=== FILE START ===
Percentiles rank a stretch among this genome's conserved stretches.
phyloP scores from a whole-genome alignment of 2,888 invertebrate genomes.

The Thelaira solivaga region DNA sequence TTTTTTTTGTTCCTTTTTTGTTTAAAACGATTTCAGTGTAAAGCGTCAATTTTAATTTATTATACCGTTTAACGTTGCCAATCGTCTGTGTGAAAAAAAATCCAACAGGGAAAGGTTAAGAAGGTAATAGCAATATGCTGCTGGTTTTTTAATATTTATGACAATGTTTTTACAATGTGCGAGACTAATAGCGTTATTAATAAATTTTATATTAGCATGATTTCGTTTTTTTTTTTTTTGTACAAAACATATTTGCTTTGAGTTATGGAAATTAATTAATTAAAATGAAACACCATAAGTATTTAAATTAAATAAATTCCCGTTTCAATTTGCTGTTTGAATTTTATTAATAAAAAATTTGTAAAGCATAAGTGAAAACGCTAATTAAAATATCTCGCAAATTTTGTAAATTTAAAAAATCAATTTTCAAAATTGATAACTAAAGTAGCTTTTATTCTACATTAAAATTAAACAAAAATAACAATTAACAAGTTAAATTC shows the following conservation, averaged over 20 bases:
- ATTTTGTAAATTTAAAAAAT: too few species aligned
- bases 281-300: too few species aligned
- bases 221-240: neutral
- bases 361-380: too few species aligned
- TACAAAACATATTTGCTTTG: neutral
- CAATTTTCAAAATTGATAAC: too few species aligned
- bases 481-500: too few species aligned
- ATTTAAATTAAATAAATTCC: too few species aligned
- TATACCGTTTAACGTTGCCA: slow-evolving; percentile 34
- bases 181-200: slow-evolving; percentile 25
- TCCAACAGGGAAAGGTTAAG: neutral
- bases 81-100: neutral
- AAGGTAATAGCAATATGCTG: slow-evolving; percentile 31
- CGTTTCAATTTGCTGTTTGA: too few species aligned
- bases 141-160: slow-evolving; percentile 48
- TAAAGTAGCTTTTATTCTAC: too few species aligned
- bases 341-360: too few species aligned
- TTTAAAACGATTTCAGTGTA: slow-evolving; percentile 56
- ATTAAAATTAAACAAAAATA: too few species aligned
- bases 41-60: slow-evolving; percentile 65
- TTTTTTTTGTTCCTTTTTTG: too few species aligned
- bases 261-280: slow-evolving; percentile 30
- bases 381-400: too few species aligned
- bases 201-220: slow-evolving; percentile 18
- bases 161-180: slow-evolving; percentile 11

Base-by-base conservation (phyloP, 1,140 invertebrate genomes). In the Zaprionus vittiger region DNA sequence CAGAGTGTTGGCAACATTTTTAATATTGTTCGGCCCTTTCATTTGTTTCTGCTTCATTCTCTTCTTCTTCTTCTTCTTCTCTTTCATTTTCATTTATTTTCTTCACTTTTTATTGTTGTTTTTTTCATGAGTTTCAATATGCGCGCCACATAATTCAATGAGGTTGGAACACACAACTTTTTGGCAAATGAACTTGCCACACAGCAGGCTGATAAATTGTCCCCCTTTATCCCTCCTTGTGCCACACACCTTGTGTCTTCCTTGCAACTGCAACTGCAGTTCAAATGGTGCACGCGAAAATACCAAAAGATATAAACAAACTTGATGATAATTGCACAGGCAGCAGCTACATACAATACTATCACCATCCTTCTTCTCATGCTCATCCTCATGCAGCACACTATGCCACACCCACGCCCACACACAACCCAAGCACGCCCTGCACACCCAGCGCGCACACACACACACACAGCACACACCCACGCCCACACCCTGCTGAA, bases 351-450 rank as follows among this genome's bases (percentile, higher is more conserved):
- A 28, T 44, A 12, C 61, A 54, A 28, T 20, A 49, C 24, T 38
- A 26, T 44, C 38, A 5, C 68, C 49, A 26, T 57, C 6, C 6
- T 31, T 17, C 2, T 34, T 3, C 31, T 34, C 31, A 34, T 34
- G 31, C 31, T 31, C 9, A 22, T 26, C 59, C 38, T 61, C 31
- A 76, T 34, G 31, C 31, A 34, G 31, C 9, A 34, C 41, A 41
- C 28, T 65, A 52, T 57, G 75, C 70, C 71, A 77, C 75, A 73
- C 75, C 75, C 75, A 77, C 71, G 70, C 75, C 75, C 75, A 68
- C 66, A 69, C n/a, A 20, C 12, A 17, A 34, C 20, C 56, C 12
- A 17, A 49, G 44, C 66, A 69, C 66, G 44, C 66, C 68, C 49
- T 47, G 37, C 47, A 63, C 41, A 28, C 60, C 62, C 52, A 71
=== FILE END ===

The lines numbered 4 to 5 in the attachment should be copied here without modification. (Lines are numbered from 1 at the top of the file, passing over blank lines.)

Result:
- ATTTTGTAAATTTAAAAAAT: too few species aligned
- bases 281-300: too few species aligned